Developing and validating a machine-learning algorithm to predict opioid overdose in Medicaid beneficiaries in two US states: a prognostic modelling study

Wei Hsuan Lo-Ciganic, Julie M. Donohue, Qingnan Yang, James L. Huang, Ching Yuan Chang, Jeremy C. Weiss, Jingchuan Guo, Hao H. Zhang, Gerald Cochran, Adam J. Gordon, Daniel C. Malone, Chian K. Kwoh, Debbie L. Wilson, Courtney C. Kuza, Walid F. Gellad

Research output: Contribution to journalArticlepeer-review

2 Scopus citations

Abstract

Background: Little is known about whether machine-learning algorithms developed to predict opioid overdose using earlier years and from a single state will perform as well when applied to other populations. We aimed to develop a machine-learning algorithm to predict 3-month risk of opioid overdose using Pennsylvania Medicaid data and externally validated it in two data sources (ie, later years of Pennsylvania Medicaid data and data from a different state). Methods: This prognostic modelling study developed and validated a machine-learning algorithm to predict overdose in Medicaid beneficiaries with one or more opioid prescription in Pennsylvania and Arizona, USA. To predict risk of hospital or emergency department visits for overdose in the subsequent 3 months, we measured 284 potential predictors from pharmaceutical and health-care encounter claims data in 3-month periods, starting 3 months before the first opioid prescription and continuing until loss to follow-up or study end. We developed and internally validated a gradient-boosting machine algorithm to predict overdose using 2013–16 Pennsylvania Medicaid data (n=639 693). We externally validated the model using (1) 2017–18 Pennsylvania Medicaid data (n=318 585) and (2) 2015–17 Arizona Medicaid data (n=391 959). We reported several prediction performance metrics (eg, C-statistic, positive predictive value). Beneficiaries were stratified into risk-score subgroups to support clinical use. Findings: A total of 8641 (1·35%) 2013–16 Pennsylvania Medicaid beneficiaries, 2705 (0·85%) 2017–18 Pennsylvania Medicaid beneficiaries, and 2410 (0·61%) 2015–17 Arizona beneficiaries had one or more overdose during the study period. C-statistics for the algorithm predicting 3-month overdoses developed from the 2013–16 Pennsylvania training dataset and validated on the 2013–16 Pennsylvania internal validation dataset, 2017–18 Pennsylvania external validation dataset, and 2015–17 Arizona external validation dataset were 0·841 (95% CI 0·835–0·847), 0·828 (0·822–0·834), and 0·817 (0·807–0·826), respectively. In external validation datasets, 71 361 (22·4%) of 318 585 2017–18 Pennsylvania beneficiaries were in high-risk subgroups (positive predictive value of 0·38–4·08%; capturing 73% of overdoses in the subsequent 3 months) and 40 041 (10%) of 391 959 2015–17 Arizona beneficiaries were in high-risk subgroups (positive predictive value of 0·19–1·97%; capturing 55% of overdoses). Lower risk subgroups in both validation datasets had few individuals (≤0·2%) with an overdose. Interpretation: A machine-learning algorithm predicting opioid overdose derived from Pennsylvania Medicaid data performed well in external validation with more recent Pennsylvania data and with Arizona Medicaid data. The algorithm might be valuable for overdose risk prediction and stratification in Medicaid beneficiaries. Funding: National Institute of Health, National Institute on Drug Abuse, National Institute on Aging.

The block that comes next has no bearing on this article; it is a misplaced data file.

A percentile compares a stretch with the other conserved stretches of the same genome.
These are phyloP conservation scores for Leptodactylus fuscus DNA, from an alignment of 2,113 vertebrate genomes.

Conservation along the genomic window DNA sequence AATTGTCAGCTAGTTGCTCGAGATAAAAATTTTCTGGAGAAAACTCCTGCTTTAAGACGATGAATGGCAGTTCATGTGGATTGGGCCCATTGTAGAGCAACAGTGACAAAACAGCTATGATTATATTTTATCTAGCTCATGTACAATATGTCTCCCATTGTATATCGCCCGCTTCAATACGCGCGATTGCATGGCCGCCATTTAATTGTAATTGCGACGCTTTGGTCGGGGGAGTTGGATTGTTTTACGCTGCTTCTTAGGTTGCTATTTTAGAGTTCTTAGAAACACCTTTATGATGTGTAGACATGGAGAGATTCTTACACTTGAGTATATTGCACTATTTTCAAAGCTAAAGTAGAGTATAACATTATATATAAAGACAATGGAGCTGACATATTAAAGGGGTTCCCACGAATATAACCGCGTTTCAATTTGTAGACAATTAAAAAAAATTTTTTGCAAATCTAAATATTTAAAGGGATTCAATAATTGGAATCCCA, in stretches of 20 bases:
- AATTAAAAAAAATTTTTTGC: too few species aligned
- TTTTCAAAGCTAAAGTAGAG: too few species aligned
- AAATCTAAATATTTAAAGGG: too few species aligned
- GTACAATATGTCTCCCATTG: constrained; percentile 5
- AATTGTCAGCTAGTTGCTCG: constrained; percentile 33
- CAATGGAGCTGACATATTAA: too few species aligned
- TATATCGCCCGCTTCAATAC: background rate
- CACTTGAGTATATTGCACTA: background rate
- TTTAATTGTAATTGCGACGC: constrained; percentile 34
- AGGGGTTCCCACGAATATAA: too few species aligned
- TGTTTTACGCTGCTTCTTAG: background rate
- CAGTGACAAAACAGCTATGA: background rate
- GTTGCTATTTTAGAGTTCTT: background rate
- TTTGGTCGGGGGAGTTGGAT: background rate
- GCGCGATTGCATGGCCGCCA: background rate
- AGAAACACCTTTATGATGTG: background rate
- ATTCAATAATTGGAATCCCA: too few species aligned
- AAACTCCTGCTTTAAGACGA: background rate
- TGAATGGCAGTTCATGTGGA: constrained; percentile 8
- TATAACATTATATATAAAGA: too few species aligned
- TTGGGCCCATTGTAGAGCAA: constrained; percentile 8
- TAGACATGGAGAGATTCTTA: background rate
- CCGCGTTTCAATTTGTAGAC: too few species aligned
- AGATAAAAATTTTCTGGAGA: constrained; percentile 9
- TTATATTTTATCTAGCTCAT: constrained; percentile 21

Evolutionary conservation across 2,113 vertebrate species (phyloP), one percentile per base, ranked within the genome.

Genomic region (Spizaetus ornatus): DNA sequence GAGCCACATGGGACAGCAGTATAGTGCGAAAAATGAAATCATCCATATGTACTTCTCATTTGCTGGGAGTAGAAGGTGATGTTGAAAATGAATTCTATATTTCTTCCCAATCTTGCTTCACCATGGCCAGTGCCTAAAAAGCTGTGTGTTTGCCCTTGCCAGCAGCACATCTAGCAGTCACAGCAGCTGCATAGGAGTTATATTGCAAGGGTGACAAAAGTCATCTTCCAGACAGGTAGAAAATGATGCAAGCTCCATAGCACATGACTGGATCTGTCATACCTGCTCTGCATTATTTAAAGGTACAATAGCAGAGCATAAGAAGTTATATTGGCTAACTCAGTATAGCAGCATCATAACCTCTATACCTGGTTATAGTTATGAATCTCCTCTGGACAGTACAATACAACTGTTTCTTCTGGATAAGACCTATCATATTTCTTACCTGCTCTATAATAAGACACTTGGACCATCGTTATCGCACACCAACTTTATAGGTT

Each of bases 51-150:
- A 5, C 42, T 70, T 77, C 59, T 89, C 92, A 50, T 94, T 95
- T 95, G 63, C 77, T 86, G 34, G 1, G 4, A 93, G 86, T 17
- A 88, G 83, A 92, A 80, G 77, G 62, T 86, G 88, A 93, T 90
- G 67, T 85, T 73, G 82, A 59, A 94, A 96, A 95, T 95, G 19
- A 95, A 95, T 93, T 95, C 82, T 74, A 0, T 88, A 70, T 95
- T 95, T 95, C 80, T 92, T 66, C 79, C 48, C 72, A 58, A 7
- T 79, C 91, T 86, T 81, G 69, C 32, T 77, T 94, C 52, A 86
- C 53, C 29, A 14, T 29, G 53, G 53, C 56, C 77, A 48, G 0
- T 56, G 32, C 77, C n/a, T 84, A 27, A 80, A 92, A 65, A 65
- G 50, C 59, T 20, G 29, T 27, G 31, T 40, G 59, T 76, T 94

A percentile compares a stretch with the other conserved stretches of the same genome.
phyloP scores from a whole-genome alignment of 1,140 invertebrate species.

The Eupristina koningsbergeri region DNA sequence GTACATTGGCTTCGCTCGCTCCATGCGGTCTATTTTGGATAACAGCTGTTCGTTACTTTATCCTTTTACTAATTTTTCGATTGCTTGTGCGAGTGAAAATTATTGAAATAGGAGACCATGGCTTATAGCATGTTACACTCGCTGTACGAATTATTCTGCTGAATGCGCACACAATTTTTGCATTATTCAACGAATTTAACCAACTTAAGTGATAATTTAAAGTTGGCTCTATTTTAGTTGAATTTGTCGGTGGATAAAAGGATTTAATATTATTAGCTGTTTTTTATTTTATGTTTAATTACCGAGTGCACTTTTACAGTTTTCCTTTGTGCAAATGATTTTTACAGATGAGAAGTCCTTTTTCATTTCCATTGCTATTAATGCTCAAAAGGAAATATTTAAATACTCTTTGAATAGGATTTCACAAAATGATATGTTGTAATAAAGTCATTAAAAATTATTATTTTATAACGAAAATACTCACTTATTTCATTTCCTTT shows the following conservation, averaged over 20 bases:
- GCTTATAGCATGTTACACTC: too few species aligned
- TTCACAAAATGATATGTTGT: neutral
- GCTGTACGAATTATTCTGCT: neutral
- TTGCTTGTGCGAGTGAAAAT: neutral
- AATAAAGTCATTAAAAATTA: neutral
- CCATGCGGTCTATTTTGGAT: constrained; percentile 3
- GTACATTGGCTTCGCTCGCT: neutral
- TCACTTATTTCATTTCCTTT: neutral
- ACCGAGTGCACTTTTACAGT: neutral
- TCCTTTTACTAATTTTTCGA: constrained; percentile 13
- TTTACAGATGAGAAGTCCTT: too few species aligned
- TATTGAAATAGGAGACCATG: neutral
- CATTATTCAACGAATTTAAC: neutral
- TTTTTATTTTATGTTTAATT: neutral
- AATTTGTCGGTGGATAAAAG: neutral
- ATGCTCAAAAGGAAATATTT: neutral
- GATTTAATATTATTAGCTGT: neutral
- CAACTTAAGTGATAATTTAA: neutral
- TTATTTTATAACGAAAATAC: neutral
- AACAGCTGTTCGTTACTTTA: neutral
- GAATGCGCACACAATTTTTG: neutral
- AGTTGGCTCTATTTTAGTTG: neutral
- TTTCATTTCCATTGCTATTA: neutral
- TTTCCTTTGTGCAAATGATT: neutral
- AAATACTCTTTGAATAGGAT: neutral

Original languageEnglish (US)
Pages (from-to)e455-e465
JournalThe Lancet Digital Health
Volume4
Issue number6
DOIs
StatePublished - Jun 2022
Externally publishedYes

ASJC Scopus subject areas

  • Medicine (miscellaneous)
  • Health Informatics
  • Decision Sciences (miscellaneous)
  • Health Information Management

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